Parental involvement in early childhood learning: A stitch in time saves nine

**The Edvocate is pleased to publish guest posts as way to fuel important conversations surrounding P-20 education in America. The opinions contained within guest posts are those of the authors and do not necessarily reflect the official opinion of The Edvocate or Dr. Matthew Lynch.**

By Khaula Mazhar

In today’s increasingly busy world, parents have less and less time to spend with their young children and often miss out on this extremely important time in a child’s life. Children are developing more and more behavioral problems. They are stressed out at ages when they should be enjoying their childhood.

Research has shown the positive effects of engaged parents on a child’s academic success as well as on the emotional and physical well being of a child. It has also shown the advantages of early childhood learning and just how much young children can literally sponge up information and then be ready for even more.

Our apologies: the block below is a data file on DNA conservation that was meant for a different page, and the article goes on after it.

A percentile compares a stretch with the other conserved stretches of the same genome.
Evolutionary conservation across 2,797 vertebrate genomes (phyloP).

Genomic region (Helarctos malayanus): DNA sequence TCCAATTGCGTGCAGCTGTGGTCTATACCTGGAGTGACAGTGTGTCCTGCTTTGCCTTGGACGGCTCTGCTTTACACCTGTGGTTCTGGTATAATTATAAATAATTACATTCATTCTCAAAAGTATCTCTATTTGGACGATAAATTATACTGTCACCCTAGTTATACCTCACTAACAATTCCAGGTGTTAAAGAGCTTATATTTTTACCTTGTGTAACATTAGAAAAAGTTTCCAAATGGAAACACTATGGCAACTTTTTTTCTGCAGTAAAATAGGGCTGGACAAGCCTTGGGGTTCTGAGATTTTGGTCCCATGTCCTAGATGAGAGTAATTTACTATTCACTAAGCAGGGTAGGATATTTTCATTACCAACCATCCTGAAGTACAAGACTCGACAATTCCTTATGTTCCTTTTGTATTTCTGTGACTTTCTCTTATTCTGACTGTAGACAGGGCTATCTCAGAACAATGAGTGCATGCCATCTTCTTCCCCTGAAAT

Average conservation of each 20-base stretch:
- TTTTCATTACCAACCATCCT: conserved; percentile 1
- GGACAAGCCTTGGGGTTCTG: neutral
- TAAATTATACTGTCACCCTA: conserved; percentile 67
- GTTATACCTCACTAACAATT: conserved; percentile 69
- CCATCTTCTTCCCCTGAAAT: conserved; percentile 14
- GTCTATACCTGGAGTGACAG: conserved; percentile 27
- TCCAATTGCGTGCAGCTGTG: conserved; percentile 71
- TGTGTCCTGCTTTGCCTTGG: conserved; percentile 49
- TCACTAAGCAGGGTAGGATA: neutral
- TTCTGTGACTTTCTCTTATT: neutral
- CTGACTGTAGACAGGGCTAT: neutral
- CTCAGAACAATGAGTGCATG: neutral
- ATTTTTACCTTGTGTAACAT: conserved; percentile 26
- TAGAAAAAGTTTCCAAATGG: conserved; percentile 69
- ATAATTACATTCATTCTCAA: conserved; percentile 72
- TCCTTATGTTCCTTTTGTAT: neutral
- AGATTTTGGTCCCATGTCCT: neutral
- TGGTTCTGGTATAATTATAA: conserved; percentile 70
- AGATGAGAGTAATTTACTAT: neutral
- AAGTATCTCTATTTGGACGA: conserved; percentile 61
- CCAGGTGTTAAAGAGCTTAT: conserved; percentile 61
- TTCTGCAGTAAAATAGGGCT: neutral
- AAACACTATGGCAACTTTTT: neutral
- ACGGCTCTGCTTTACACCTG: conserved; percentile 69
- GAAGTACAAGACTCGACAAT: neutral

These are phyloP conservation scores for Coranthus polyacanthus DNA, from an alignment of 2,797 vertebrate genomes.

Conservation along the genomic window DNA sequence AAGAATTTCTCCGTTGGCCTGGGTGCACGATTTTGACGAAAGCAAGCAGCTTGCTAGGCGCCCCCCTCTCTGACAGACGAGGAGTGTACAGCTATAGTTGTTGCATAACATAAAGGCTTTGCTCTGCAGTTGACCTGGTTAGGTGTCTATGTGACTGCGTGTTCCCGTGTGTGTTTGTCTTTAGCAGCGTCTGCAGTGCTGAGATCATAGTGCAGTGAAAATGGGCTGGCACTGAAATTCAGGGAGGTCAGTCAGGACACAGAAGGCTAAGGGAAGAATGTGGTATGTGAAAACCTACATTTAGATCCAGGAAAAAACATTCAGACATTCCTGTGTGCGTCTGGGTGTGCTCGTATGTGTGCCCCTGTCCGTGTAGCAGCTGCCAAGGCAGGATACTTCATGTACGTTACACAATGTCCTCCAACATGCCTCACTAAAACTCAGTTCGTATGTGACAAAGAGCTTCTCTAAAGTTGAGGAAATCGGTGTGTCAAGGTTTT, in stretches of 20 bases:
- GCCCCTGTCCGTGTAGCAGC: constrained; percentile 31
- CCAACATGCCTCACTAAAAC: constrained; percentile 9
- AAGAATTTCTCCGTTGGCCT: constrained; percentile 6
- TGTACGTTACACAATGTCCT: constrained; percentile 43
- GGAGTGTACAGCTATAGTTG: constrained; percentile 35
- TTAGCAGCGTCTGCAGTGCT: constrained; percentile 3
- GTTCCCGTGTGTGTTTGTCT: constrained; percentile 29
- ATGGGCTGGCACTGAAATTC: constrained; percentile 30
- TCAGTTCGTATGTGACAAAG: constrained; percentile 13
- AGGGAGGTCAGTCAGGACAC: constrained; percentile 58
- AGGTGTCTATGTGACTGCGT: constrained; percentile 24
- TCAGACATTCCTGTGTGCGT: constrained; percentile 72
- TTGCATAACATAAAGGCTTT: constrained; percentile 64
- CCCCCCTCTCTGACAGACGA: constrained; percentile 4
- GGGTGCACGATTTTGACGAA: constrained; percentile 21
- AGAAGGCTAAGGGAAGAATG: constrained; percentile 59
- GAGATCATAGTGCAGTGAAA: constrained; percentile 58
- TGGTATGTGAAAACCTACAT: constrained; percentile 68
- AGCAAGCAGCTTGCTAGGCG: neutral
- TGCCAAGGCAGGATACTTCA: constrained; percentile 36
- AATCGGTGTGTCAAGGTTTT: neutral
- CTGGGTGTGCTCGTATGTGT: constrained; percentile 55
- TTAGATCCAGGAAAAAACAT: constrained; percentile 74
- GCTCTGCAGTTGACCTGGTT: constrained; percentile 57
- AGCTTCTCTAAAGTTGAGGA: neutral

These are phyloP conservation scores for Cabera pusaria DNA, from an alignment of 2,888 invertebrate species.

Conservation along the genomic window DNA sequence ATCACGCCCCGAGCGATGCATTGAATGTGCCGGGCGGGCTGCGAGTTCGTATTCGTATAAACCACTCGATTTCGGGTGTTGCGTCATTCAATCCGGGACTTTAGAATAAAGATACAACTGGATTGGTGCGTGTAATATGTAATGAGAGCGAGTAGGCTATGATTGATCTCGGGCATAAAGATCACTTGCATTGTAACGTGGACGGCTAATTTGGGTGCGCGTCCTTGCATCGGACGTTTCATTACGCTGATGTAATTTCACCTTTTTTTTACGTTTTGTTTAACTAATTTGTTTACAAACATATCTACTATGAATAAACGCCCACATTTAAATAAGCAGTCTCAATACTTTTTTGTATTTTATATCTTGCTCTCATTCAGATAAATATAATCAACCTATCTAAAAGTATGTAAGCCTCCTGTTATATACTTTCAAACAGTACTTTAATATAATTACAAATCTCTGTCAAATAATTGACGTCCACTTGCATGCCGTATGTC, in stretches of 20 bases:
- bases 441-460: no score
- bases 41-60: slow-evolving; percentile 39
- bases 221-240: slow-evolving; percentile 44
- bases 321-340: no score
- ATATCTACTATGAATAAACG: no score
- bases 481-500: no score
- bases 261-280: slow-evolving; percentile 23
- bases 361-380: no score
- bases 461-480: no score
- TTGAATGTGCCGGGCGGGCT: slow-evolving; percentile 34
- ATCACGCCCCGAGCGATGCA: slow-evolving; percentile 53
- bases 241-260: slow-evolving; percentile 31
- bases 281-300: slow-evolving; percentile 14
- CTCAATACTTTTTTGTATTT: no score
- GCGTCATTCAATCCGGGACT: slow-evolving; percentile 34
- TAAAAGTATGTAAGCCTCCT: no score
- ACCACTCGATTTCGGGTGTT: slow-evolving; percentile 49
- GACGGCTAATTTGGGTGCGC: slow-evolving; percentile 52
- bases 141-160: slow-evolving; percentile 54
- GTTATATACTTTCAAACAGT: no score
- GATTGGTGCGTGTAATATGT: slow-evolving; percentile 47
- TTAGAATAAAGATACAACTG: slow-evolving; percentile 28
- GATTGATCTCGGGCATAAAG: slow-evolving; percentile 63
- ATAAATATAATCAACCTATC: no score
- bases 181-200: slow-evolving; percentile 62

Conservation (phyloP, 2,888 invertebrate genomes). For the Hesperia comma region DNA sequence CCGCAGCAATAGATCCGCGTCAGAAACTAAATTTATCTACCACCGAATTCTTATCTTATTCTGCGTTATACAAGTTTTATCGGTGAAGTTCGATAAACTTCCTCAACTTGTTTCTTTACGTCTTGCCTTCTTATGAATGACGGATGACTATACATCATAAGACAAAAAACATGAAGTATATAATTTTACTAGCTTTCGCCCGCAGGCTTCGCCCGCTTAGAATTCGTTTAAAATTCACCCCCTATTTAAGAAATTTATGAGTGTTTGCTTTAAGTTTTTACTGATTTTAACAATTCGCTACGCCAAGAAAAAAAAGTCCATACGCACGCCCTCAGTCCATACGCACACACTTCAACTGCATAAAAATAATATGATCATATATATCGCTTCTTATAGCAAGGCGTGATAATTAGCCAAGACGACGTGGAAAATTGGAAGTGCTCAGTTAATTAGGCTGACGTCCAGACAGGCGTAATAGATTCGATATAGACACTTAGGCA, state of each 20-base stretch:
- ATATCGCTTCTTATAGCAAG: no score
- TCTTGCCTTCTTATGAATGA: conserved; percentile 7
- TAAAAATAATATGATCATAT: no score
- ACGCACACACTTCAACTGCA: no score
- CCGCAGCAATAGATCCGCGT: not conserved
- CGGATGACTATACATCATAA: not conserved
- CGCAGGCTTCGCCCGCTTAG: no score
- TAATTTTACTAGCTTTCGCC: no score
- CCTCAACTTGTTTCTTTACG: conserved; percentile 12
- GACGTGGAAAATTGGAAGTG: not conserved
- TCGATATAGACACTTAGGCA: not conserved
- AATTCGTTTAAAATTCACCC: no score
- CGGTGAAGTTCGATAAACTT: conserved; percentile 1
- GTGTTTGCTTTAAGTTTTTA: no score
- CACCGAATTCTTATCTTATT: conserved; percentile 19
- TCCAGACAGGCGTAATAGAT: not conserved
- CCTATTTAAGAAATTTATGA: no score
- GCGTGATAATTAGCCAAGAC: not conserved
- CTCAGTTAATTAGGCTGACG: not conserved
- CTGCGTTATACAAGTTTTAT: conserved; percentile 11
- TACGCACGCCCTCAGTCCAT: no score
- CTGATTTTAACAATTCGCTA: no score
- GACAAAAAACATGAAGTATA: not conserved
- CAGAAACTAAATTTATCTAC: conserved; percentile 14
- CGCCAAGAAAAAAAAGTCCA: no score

There are vast amounts of reading material on the subject of early learning, hundreds of books by dedicated professionals in childhood education, but I am going to give you the experience of a normal everyday mother. Myself. The reason is when I read those books, it was to improve my skills as a teacher, curiosity and also just because I am a voracious reader. But when I saw another mother, like myself, use those wonderful things she learned on her own child, it was a whole different story. It is something I sincerely wish every mother and father would do with their child. They can if they are provided with the opportunity to learn how to, something governments can do quite cheaply, and it will open the door for enormous pay backs. We must help empower the parents and we must educate the parents first.